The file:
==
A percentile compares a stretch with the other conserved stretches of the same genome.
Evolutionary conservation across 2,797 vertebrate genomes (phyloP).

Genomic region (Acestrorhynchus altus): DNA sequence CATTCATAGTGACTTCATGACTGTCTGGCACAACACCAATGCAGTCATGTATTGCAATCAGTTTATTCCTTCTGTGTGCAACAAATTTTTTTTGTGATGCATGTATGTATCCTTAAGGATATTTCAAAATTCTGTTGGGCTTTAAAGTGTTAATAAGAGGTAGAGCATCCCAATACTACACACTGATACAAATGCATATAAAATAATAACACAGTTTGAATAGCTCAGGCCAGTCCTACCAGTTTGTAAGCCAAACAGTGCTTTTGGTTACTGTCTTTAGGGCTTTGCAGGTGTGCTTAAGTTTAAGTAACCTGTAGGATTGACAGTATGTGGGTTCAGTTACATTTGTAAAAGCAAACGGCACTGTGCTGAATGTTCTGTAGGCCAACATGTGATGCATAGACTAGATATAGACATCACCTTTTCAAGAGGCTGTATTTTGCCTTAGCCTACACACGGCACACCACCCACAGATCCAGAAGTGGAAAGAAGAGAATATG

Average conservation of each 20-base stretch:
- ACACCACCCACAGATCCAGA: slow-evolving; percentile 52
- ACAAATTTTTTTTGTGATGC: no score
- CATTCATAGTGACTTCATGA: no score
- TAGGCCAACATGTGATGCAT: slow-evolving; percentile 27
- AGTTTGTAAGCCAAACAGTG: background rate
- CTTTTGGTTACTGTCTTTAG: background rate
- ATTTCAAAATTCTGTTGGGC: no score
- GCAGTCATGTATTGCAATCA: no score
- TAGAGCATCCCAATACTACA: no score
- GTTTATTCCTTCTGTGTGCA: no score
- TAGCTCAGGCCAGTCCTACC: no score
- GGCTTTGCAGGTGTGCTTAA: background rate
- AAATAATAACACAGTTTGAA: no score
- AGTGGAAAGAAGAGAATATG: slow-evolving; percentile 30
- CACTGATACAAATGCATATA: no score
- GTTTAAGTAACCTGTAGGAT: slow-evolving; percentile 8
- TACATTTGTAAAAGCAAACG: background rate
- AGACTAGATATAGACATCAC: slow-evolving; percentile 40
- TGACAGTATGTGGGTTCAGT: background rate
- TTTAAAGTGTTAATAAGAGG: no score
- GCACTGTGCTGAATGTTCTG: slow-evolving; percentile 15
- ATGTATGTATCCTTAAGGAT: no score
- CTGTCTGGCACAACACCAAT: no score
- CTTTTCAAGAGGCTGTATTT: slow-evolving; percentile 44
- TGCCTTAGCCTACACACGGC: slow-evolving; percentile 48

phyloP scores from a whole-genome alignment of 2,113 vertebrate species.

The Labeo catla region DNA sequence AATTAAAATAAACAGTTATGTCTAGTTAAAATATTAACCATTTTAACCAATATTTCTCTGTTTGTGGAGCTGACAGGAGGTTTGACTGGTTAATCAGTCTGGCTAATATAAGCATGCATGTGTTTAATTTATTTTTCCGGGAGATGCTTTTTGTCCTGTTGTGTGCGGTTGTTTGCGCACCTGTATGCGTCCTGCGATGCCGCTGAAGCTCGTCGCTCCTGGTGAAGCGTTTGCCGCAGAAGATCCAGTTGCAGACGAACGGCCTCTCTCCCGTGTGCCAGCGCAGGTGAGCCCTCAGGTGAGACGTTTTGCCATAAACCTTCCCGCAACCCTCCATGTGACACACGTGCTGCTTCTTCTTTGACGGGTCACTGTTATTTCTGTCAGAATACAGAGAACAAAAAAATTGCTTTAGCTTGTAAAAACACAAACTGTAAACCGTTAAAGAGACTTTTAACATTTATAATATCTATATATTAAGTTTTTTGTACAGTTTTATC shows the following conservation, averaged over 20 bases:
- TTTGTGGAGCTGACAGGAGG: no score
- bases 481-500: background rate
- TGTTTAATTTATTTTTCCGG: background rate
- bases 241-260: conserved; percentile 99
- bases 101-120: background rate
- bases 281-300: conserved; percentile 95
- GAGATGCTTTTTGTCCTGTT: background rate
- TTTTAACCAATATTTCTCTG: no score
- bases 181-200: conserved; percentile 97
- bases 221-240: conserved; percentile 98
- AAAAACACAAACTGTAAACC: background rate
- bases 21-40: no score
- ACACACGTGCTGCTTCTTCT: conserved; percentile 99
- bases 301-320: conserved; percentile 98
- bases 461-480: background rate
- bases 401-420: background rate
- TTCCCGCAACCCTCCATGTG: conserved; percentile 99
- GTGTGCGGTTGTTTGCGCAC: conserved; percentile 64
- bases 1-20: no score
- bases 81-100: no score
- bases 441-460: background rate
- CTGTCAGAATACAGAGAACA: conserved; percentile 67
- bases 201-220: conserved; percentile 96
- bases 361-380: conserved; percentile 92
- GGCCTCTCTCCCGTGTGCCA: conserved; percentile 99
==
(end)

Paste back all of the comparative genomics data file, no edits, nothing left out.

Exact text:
A percentile compares a stretch with the other conserved stretches of the same genome.
Evolutionary conservation across 2,797 vertebrate genomes (phyloP).

Genomic region (Acestrorhynchus altus): DNA sequence CATTCATAGTGACTTCATGACTGTCTGGCACAACACCAATGCAGTCATGTATTGCAATCAGTTTATTCCTTCTGTGTGCAACAAATTTTTTTTGTGATGCATGTATGTATCCTTAAGGATATTTCAAAATTCTGTTGGGCTTTAAAGTGTTAATAAGAGGTAGAGCATCCCAATACTACACACTGATACAAATGCATATAAAATAATAACACAGTTTGAATAGCTCAGGCCAGTCCTACCAGTTTGTAAGCCAAACAGTGCTTTTGGTTACTGTCTTTAGGGCTTTGCAGGTGTGCTTAAGTTTAAGTAACCTGTAGGATTGACAGTATGTGGGTTCAGTTACATTTGTAAAAGCAAACGGCACTGTGCTGAATGTTCTGTAGGCCAACATGTGATGCATAGACTAGATATAGACATCACCTTTTCAAGAGGCTGTATTTTGCCTTAGCCTACACACGGCACACCACCCACAGATCCAGAAGTGGAAAGAAGAGAATATG

Average conservation of each 20-base stretch:
- ACACCACCCACAGATCCAGA: slow-evolving; percentile 52
- ACAAATTTTTTTTGTGATGC: no score
- CATTCATAGTGACTTCATGA: no score
- TAGGCCAACATGTGATGCAT: slow-evolving; percentile 27
- AGTTTGTAAGCCAAACAGTG: background rate
- CTTTTGGTTACTGTCTTTAG: background rate
- ATTTCAAAATTCTGTTGGGC: no score
- GCAGTCATGTATTGCAATCA: no score
- TAGAGCATCCCAATACTACA: no score
- GTTTATTCCTTCTGTGTGCA: no score
- TAGCTCAGGCCAGTCCTACC: no score
- GGCTTTGCAGGTGTGCTTAA: background rate
- AAATAATAACACAGTTTGAA: no score
- AGTGGAAAGAAGAGAATATG: slow-evolving; percentile 30
- CACTGATACAAATGCATATA: no score
- GTTTAAGTAACCTGTAGGAT: slow-evolving; percentile 8
- TACATTTGTAAAAGCAAACG: background rate
- AGACTAGATATAGACATCAC: slow-evolving; percentile 40
- TGACAGTATGTGGGTTCAGT: background rate
- TTTAAAGTGTTAATAAGAGG: no score
- GCACTGTGCTGAATGTTCTG: slow-evolving; percentile 15
- ATGTATGTATCCTTAAGGAT: no score
- CTGTCTGGCACAACACCAAT: no score
- CTTTTCAAGAGGCTGTATTT: slow-evolving; percentile 44
- TGCCTTAGCCTACACACGGC: slow-evolving; percentile 48

phyloP scores from a whole-genome alignment of 2,113 vertebrate species.

The Labeo catla region DNA sequence AATTAAAATAAACAGTTATGTCTAGTTAAAATATTAACCATTTTAACCAATATTTCTCTGTTTGTGGAGCTGACAGGAGGTTTGACTGGTTAATCAGTCTGGCTAATATAAGCATGCATGTGTTTAATTTATTTTTCCGGGAGATGCTTTTTGTCCTGTTGTGTGCGGTTGTTTGCGCACCTGTATGCGTCCTGCGATGCCGCTGAAGCTCGTCGCTCCTGGTGAAGCGTTTGCCGCAGAAGATCCAGTTGCAGACGAACGGCCTCTCTCCCGTGTGCCAGCGCAGGTGAGCCCTCAGGTGAGACGTTTTGCCATAAACCTTCCCGCAACCCTCCATGTGACACACGTGCTGCTTCTTCTTTGACGGGTCACTGTTATTTCTGTCAGAATACAGAGAACAAAAAAATTGCTTTAGCTTGTAAAAACACAAACTGTAAACCGTTAAAGAGACTTTTAACATTTATAATATCTATATATTAAGTTTTTTGTACAGTTTTATC shows the following conservation, averaged over 20 bases:
- TTTGTGGAGCTGACAGGAGG: no score
- bases 481-500: background rate
- TGTTTAATTTATTTTTCCGG: background rate
- bases 241-260: conserved; percentile 99
- bases 101-120: background rate
- bases 281-300: conserved; percentile 95
- GAGATGCTTTTTGTCCTGTT: background rate
- TTTTAACCAATATTTCTCTG: no score
- bases 181-200: conserved; percentile 97
- bases 221-240: conserved; percentile 98
- AAAAACACAAACTGTAAACC: background rate
- bases 21-40: no score
- ACACACGTGCTGCTTCTTCT: conserved; percentile 99
- bases 301-320: conserved; percentile 98
- bases 461-480: background rate
- bases 401-420: background rate
- TTCCCGCAACCCTCCATGTG: conserved; percentile 99
- GTGTGCGGTTGTTTGCGCAC: conserved; percentile 64
- bases 1-20: no score
- bases 81-100: no score
- bases 441-460: background rate
- CTGTCAGAATACAGAGAACA: conserved; percentile 67
- bases 201-220: conserved; percentile 96
- bases 361-380: conserved; percentile 92
- GGCCTCTCTCCCGTGTGCCA: conserved; percentile 99